#metoomovement, General Hospital and Nurses
The ABC soap opera General Hospital is spotlighting a #metoomovement story line involving two female staff members, including an RN vs. a physician. Learn how sexual harassment affects you too!
For any of you who have ever followed soap operas, there is one that is picking up national steam, regarding the #metoomovement. I am referring to General Hospital, an ABC mainstay for the past 55 years. The #metoomovement that was started in Hollywood when actresses revealed that they had been sexually harassed and even attacked and remained silent to get roles is now a part of a soap opera storyline. GH is tackling the #metoomovement and two of the women accusing a doctor of sexual harassment and a coerced sexual relationship are a pre-med student and an RN.
Do the Math
According to the Association of American Medical Colleges, women account for almost 50 percent of students in medical schools today. Recent statistics show that more than 33 percent of doctors are women. Contrast that with 1966, when 7 percent of new physicians were female. In addition, almost half of today's interns and residents are female. It is no surprise that women outnumber men in nursing. Data from the US Census show that in 2011, women accounted for 3.2 million working nurses in the US compared to 330,000 male nurses. Despite these figures, sexual harassment remains a problem nationwide.
A Common Problem
Despite all the publicity regarding these issues, this common problem is a workplace issue, not just a women's issue. Twenty-five percent of women experience sexual harassment on the job. Surprisingly, almost 94% of women do not report the harassment. According to the Joint Commission on Healthcare (JCAHO), all healthcare facilities are required to have a sexual harassment policy on file. This is needed to keep their facility accredited.
The American Nurses Association (ANA) which is the voice for 3 million nurses in this country is also committed to stopping sexual harassment. According to their website, the ANA is a supporter of two growing movements. #EndNurseAbuse, which addresses issues of workplace abuse against nurses which includes sexual harassment is the first one. #TimesUpNow is the second movement which also wants to go a step further by addressing issues like responsibility for sexual harassment at work as well as what happens to the perpetrator.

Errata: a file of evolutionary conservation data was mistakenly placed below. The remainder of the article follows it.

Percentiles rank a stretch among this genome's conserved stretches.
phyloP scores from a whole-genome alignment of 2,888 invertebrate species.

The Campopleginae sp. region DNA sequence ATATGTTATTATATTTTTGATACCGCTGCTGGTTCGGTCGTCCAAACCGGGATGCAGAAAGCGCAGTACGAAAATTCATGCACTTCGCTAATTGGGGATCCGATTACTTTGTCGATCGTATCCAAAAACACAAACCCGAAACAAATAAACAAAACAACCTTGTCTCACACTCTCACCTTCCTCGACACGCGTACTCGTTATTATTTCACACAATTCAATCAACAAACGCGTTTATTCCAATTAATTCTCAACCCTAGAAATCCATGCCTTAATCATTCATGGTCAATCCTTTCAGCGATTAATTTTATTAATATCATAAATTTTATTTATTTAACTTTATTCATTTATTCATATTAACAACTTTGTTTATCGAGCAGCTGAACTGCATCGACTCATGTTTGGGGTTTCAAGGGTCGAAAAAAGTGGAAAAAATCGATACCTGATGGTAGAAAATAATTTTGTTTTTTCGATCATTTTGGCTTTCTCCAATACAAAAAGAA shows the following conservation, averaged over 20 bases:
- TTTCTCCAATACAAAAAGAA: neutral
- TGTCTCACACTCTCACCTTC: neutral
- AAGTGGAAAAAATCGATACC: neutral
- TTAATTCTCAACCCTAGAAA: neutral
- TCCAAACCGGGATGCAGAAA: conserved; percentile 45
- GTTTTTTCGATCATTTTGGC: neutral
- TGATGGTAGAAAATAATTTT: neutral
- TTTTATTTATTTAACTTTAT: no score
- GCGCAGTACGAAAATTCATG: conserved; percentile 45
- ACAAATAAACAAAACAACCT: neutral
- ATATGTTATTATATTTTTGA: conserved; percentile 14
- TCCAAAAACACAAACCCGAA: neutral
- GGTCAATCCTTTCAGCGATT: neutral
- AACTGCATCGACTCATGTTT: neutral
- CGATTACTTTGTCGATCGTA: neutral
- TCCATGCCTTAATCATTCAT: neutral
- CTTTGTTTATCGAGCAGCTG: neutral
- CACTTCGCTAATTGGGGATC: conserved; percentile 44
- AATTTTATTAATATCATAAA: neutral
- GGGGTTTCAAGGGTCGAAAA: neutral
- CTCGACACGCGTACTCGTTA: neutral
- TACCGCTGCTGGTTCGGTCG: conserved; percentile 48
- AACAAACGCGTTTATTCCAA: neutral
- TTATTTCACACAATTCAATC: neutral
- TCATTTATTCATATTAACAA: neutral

The show is going full throttle and introduced a #GHtoo hashtag on June 13th. The pre-med student, Kiki, portrayed by Hayley Erin, is the focus of the storyline. She was mentored by Dr. Bensch, (James DePaiva) and was accepted into the pre-med program. Kiki then enters the 'Shadow Program' and accompanies him and other physicians on rounds. She possibly bypasses more qualified candidates. Kiki was also a nursing assistant when all this happened. She realizes that her looks and his attraction to her are the impetus behind her getting into the prestigious program but accepts his help anyway. When Dr. Bensch tells her that she can fix a bad evaluation he wrote about her by sleeping with him, she draws a line in the sand and decides to take him to human resources and then sue him in court. Nothing is done in human resources and Dr. Bensch continues working. She has an ally in this case, the RN Francesca (Celesta DeAstis) who accuses Dr. Bensch of a coerced sexual relationship. When she finds out that Kiki is afraid her case will fall apart without another employee at the hospital to lend credence to her story she steps forward.
Blaming the Victim
At one point, before the push from Dr. Bensch to sleep with him, Kiki tells him she is quitting the shadow program due to his attention. Dr. Bensch then tells her to continue in the program and gives her a weak apology for his "mixed signals". Kiki does not display pride in her accomplishments because she knows how Bensch perceives her.